Robbie Williams did it in trainers. Madonna did it in London. Rob Newman did it in camouflage. Now more and more people are followmg their lead and opting for contemporary non—tartan kilts. Founder of 21 st Century Kills Howie Nicholsby came up With the idea of using alternative fabrics for kilts in 1996. Three years later they launched at London Men's Fashion Week and now the company is flourishing.

High profile clients aside. the company aims to change the public's perception of kilts. According to Nicholsby. the idea that a kilt is a formal piece of dress is an entirely manufactured idea. altered through histOry and the adoption of tartan as its traditional fabric. ‘My theory is that tartan is only a couple of hundred years old.‘ says Nicholsby. 'Before kilts were popularised by Hollywood and Victorians and even the French. they never used to have tartan. So it brings back the traditional sense that the kilt is an everyday working piece of clothing'

Black wool. tweed and denim kilts are easier to envisage as WOFkClOlllCS than some of the company's waCkier creations. Beimagining kilts as a normal part of men's wardrobes might be made more difficult considering the transparent PVC and paper creations they made to attract interest at the outset. That said. three years on. its website still offers a wide range of fabrics including leather. velvet, ribbed satin. and that all-important option ‘other'.

Such a drastic challenge to a hallowed institution was controverial. but ideologies are changing. ‘We did get a lot of stick from traditional kilt companies.‘ he says. ‘And some of those companies have started offering plain tweed kilts for rental. No one offers the same chorce. Those people who try to copy it don't put as much effort into the kilts as we do. We're proper kilts. we're jllSl not tartan.’ lMaureen Ellisl I 2 lst Century Ki/ts is located Within Georffrey (Taylor) Kl/tniakers. High Street. Edinburgh. () 131 6:37 0256. WWW. 2 7 stcenturyki/ts. co. uk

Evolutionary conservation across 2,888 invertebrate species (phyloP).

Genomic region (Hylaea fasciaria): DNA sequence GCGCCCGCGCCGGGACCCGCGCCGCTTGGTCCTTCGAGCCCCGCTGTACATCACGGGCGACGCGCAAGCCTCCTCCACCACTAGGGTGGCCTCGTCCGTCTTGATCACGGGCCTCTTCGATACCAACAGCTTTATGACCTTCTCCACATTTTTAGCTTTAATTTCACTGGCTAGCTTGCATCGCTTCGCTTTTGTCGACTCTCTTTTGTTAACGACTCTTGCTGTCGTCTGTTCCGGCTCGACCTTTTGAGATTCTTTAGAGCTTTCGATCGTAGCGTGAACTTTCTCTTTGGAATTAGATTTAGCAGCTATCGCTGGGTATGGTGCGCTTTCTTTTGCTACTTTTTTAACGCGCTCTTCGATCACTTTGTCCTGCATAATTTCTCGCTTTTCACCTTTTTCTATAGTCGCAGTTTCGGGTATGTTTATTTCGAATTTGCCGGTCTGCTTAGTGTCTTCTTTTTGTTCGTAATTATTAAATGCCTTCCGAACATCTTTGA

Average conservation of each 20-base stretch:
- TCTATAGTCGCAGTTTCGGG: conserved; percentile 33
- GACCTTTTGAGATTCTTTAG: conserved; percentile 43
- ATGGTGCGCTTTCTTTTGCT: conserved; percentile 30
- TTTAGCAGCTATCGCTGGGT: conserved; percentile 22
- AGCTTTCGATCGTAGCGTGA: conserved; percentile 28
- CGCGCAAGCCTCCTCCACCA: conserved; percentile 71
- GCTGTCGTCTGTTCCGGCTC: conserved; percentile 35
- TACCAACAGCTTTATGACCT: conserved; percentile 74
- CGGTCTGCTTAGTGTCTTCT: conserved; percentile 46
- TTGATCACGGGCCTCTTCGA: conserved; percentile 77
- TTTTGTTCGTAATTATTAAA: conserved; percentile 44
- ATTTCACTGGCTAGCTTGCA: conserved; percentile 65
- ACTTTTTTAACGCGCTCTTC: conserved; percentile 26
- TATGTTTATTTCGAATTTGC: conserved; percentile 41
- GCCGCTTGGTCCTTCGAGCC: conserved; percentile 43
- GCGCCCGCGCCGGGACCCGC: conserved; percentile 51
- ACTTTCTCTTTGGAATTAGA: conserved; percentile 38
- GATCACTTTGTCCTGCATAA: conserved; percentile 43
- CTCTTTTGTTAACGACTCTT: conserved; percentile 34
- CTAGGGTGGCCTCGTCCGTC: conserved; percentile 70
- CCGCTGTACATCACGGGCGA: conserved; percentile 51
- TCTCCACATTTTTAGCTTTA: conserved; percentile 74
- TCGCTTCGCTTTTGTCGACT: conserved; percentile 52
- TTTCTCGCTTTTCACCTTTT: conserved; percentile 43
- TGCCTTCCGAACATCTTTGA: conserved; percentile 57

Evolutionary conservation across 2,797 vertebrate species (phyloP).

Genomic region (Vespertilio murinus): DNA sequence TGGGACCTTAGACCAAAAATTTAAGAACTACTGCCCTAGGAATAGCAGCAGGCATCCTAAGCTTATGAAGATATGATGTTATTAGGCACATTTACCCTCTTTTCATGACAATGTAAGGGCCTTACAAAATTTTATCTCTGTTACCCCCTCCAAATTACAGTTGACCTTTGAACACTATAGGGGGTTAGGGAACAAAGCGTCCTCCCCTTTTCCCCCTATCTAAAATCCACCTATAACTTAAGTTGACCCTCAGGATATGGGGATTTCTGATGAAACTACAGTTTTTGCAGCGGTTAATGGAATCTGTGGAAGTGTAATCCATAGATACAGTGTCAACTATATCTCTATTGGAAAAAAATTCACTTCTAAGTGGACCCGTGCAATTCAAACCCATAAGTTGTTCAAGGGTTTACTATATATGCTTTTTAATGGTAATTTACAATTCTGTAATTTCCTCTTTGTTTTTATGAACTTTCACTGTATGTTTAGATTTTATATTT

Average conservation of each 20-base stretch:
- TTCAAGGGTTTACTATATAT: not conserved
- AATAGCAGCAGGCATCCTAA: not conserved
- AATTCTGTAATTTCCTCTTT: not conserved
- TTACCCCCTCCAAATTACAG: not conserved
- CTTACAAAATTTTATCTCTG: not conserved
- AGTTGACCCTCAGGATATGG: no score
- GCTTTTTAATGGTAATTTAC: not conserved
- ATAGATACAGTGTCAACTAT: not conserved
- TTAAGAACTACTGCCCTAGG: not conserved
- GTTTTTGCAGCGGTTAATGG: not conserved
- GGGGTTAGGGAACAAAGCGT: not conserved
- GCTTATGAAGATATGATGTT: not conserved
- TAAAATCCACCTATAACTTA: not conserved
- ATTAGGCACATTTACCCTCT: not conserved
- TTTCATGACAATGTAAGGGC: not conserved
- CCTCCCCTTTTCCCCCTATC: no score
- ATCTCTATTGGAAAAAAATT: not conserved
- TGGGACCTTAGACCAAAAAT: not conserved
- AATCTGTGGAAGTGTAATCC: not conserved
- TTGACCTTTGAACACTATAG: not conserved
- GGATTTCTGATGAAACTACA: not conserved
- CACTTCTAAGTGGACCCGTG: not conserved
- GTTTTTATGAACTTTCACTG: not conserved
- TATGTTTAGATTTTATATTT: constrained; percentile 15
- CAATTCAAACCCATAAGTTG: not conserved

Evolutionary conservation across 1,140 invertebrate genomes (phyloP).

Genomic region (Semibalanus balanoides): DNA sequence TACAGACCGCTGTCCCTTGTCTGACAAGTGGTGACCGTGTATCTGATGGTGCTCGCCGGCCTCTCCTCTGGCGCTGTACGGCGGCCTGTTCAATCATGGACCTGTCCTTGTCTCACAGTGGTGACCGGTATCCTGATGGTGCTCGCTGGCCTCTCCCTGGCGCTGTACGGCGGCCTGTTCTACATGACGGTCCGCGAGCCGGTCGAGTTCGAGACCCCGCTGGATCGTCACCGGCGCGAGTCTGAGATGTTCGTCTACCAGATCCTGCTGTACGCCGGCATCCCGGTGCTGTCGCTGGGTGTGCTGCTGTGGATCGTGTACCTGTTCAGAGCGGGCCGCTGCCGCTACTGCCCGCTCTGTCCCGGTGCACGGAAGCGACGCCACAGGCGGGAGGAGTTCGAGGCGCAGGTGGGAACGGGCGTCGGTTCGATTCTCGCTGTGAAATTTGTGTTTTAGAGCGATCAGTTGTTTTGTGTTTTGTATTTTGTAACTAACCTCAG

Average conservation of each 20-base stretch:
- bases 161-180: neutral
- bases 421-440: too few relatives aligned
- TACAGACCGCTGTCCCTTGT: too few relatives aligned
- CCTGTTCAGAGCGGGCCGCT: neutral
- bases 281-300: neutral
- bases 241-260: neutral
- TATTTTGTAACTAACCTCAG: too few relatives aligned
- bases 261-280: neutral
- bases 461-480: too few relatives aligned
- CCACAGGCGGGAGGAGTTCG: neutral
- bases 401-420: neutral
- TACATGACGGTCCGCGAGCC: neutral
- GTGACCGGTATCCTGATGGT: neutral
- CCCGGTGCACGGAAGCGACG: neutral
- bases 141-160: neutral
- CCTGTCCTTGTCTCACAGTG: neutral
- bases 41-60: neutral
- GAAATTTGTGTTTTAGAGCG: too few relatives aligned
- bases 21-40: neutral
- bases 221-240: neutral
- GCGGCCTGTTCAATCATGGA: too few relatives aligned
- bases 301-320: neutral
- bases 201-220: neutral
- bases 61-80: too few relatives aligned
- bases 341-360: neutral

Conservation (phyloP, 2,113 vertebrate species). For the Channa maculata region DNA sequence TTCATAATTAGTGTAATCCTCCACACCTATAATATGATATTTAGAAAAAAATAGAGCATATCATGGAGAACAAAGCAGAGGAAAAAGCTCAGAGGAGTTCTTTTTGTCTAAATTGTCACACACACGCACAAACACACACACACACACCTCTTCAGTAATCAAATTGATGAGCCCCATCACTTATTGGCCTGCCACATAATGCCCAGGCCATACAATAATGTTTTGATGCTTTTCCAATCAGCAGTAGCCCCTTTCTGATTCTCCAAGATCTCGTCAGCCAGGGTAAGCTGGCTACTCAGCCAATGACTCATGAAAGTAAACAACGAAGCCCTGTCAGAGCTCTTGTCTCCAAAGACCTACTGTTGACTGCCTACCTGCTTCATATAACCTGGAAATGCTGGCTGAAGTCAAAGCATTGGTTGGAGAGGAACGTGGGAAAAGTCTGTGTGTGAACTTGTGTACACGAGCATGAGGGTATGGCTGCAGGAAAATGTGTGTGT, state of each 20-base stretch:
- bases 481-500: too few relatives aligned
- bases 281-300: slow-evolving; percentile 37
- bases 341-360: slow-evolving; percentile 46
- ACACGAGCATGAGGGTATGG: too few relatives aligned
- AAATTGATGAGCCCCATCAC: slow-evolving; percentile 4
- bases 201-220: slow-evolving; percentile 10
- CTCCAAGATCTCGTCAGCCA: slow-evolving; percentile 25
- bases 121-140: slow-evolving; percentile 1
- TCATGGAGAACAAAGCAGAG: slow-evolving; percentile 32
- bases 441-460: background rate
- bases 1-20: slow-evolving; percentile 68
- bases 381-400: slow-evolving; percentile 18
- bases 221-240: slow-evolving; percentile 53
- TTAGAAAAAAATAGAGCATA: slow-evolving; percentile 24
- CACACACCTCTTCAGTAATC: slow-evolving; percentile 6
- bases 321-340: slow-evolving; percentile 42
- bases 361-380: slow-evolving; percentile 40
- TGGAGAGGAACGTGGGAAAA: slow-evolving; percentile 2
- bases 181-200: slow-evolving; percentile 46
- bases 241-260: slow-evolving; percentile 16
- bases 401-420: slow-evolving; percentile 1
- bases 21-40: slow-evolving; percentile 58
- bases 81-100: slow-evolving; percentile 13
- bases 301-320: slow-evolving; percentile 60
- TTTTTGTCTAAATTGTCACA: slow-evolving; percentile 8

Boxing clever

Shopping With a conscience is the consumer bu// phrase of the noughties. Only. that doesn't stop at investing in a Big Issue outside your favourite department store. Ethical products. produced in a fair manner. are fulfilling the market's desire to spend wrth a clear conscience.

If. like me. you think 'rustic' and 'ethical' go hand in hand. then you might be surprised by the range of products on offer at Earth Sguared. The Edinburgh based interior design company are strong believers in fair trade principles. Moreover. they also believe in high quality and good design; factors often negated by worthy intentions.

The company is working with developing countries such as Cambodia. Vietnam and Guatemala in ensuring contemporary design and the production of high quality accessories. Products it sells include coloured bamboo bowls from as little as 5‘4. through stylish lacquer vases. to bamboo resin mirrors, costing around $3,130.